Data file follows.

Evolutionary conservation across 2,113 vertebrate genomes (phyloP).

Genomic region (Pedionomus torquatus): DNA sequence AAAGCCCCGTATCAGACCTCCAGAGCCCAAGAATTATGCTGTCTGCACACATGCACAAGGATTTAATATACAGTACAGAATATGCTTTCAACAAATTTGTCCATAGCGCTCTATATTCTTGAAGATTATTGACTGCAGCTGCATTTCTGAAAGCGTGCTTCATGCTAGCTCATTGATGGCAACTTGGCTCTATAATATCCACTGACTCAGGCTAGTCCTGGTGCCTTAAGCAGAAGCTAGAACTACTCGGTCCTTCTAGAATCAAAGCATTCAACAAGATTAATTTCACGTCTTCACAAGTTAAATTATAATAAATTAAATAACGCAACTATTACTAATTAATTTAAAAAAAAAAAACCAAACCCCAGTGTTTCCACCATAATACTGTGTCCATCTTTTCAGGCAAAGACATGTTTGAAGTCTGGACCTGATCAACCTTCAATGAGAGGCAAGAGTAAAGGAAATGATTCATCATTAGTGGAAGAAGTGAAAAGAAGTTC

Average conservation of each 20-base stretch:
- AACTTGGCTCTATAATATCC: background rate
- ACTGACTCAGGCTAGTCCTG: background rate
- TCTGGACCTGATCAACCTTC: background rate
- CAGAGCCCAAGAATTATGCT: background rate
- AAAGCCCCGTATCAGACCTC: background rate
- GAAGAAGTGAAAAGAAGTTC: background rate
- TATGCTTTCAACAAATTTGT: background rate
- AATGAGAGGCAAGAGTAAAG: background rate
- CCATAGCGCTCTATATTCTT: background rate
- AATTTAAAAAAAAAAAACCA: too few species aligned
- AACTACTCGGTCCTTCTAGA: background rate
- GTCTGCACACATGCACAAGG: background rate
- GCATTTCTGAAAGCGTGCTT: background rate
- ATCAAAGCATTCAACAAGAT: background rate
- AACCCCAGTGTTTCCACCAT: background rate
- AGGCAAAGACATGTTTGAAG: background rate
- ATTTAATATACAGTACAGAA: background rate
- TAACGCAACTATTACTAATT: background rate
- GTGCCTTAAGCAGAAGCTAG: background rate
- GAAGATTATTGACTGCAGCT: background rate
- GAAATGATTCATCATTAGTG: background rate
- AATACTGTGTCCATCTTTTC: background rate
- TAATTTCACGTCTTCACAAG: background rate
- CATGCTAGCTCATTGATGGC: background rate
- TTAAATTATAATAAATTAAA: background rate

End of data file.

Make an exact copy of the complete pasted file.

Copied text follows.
Evolutionary conservation across 2,113 vertebrate genomes (phyloP).

Genomic region (Pedionomus torquatus): DNA sequence AAAGCCCCGTATCAGACCTCCAGAGCCCAAGAATTATGCTGTCTGCACACATGCACAAGGATTTAATATACAGTACAGAATATGCTTTCAACAAATTTGTCCATAGCGCTCTATATTCTTGAAGATTATTGACTGCAGCTGCATTTCTGAAAGCGTGCTTCATGCTAGCTCATTGATGGCAACTTGGCTCTATAATATCCACTGACTCAGGCTAGTCCTGGTGCCTTAAGCAGAAGCTAGAACTACTCGGTCCTTCTAGAATCAAAGCATTCAACAAGATTAATTTCACGTCTTCACAAGTTAAATTATAATAAATTAAATAACGCAACTATTACTAATTAATTTAAAAAAAAAAAACCAAACCCCAGTGTTTCCACCATAATACTGTGTCCATCTTTTCAGGCAAAGACATGTTTGAAGTCTGGACCTGATCAACCTTCAATGAGAGGCAAGAGTAAAGGAAATGATTCATCATTAGTGGAAGAAGTGAAAAGAAGTTC

Average conservation of each 20-base stretch:
- AACTTGGCTCTATAATATCC: background rate
- ACTGACTCAGGCTAGTCCTG: background rate
- TCTGGACCTGATCAACCTTC: background rate
- CAGAGCCCAAGAATTATGCT: background rate
- AAAGCCCCGTATCAGACCTC: background rate
- GAAGAAGTGAAAAGAAGTTC: background rate
- TATGCTTTCAACAAATTTGT: background rate
- AATGAGAGGCAAGAGTAAAG: background rate
- CCATAGCGCTCTATATTCTT: background rate
- AATTTAAAAAAAAAAAACCA: too few species aligned
- AACTACTCGGTCCTTCTAGA: background rate
- GTCTGCACACATGCACAAGG: background rate
- GCATTTCTGAAAGCGTGCTT: background rate
- ATCAAAGCATTCAACAAGAT: background rate
- AACCCCAGTGTTTCCACCAT: background rate
- AGGCAAAGACATGTTTGAAG: background rate
- ATTTAATATACAGTACAGAA: background rate
- TAACGCAACTATTACTAATT: background rate
- GTGCCTTAAGCAGAAGCTAG: background rate
- GAAGATTATTGACTGCAGCT: background rate
- GAAATGATTCATCATTAGTG: background rate
- AATACTGTGTCCATCTTTTC: background rate
- TAATTTCACGTCTTCACAAG: background rate
- CATGCTAGCTCATTGATGGC: background rate
- TTAAATTATAATAAATTAAA: background rate